For many organizations, this time of year includes career discussions with employees. This can range from “What’s your next role?” to “Where do you want to be in three to five years?”.
Most organizations we work with have identified succession planning as a key initiative for sustainability and continued success. A huge part of succession planning is having a pipeline of key leaders to step into senior roles.
I was speaking with an individual the other day and he was sharing that his manager had received a promotion and he was getting a new boss. As we had previously been discussing his career trajectory which included moving into a roll where he would manage a larger team I asked, “Did you apply for the role?”
There was a big silence.
After a few minutes he shared, “I thought they would be bringing someone in from outside the group, so I never considered it as a possibility.”
“Did they bring someone in from outside?” I asked.
“No, one of my peer’s got the role.”
There was an opportunity right in front of him and he had not explored it. Not to say he would have gotten the role, however an exploration with his manager regarding what skills and experience they were looking would have put him on her radar.
There were two misses here… 1) He did not initiate the conversation with his manager, and 2) His manager did not have the conversation with him.
Key Reasons HR Managers and Executives Need to Prioritize Career Growth Discussions
Regardless of the level and years of experience leaders have in an organization, people still make assumptions that, left unchecked, can limit their growth and impede opportunities for the organization.
- Some believe they don’t have the skills for particular roles so they don’t enter into conversations about what it would take to be considered.
- Some believe there are no opportunities for advancement in their current organization, so they don’t have the discussion about the future role they desire.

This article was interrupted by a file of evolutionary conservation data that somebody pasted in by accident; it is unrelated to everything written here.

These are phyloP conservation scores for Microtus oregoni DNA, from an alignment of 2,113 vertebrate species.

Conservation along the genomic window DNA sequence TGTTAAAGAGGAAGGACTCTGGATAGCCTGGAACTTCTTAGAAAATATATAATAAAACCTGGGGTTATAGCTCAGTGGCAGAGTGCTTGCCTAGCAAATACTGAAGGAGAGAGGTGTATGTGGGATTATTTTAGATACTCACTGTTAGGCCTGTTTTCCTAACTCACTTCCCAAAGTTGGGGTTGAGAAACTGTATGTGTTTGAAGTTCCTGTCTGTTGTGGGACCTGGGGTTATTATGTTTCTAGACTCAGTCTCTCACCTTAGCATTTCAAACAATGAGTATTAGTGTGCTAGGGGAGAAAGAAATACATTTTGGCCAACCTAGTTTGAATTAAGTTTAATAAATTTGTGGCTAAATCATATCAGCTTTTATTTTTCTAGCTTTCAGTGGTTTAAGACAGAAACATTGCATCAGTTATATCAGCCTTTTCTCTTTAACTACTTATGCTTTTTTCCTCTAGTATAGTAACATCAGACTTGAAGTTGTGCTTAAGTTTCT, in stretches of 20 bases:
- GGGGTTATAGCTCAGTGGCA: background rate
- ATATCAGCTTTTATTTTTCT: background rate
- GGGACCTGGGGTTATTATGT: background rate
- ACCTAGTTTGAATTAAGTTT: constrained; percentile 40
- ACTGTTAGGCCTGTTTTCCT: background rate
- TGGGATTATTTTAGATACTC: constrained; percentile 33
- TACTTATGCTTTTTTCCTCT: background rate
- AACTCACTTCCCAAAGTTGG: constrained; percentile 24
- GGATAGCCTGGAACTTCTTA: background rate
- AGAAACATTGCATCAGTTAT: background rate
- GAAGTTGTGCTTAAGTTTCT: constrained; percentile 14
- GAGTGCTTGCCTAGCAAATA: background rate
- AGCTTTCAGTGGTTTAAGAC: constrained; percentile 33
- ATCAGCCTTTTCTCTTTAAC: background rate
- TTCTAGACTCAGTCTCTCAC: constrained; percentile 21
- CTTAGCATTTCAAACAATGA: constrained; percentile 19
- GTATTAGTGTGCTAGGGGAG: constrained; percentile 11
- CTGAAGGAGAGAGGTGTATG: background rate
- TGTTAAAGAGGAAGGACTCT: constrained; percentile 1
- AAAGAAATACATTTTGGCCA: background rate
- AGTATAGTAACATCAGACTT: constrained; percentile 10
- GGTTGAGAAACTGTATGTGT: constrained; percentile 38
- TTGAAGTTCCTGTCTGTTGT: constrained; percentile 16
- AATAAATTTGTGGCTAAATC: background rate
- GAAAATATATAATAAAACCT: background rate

- Some believe there is an unwritten ‘leadership progression ladder’ that one needs to move through, and if they are not at a certain level on that imaginary ladder, they would not be considered for a role two rungs up.
As much as it is up to individuals to check out these assumptions, it is imperative that HR Managers and Executives be constantly seeking to have development conversations with and offer development opportunities to leaders. Your goal should be to fill the pipeline!
- 41% said their career development has stalled during the pandemic, and 9% said the crisis has actually caused their careers to regress
- 49% of employees say they are not getting enough training, coaching and mentoring to advance their careers in these uncertain times
Here’s where Executive Coaching and Career Coaching can play such a key role in your organization.
Helping Leaders Grow Benefits the Individual and the Organization
People value the opportunity to continue to grow and develop. In fact, it is a growing top consideration of employment.
People want opportunities to build new skills, competencies and capabilities, they want to feel like they are contributing value and they might not know how to go about having those discussions without support.
Here’s a story to illustrate the benefits of your key leaders having a coach…
A Sales Director was sharing with his coach his secret goal to get into the CEO chair at some point. Discussions with his coach are centered around moving out of secrecy and declaring his desire, assessing the skills he has that are needed in that role and asking for feedback on the top skills/traits he needs to consistently demonstrate to be considered at a future date.
The key question he would ask himself in any situation was, “How would a CEO handle this?” This new level of thinking completely changed how he approached certain situations, especially how he dealt with conflict.
Not only does the organization now have a potential successor in the pipeline, it also has a Sales VP (yes a promotion has occurred) who is acting like the CEO of his own business unit…definitely a win-win!
Coaching is an excellent development choice because it is personal, custom and supports people over a period of time thereby leading to lasting results.
What conversations are you having with your leaders? What opportunities are available to them to support their growth and development?
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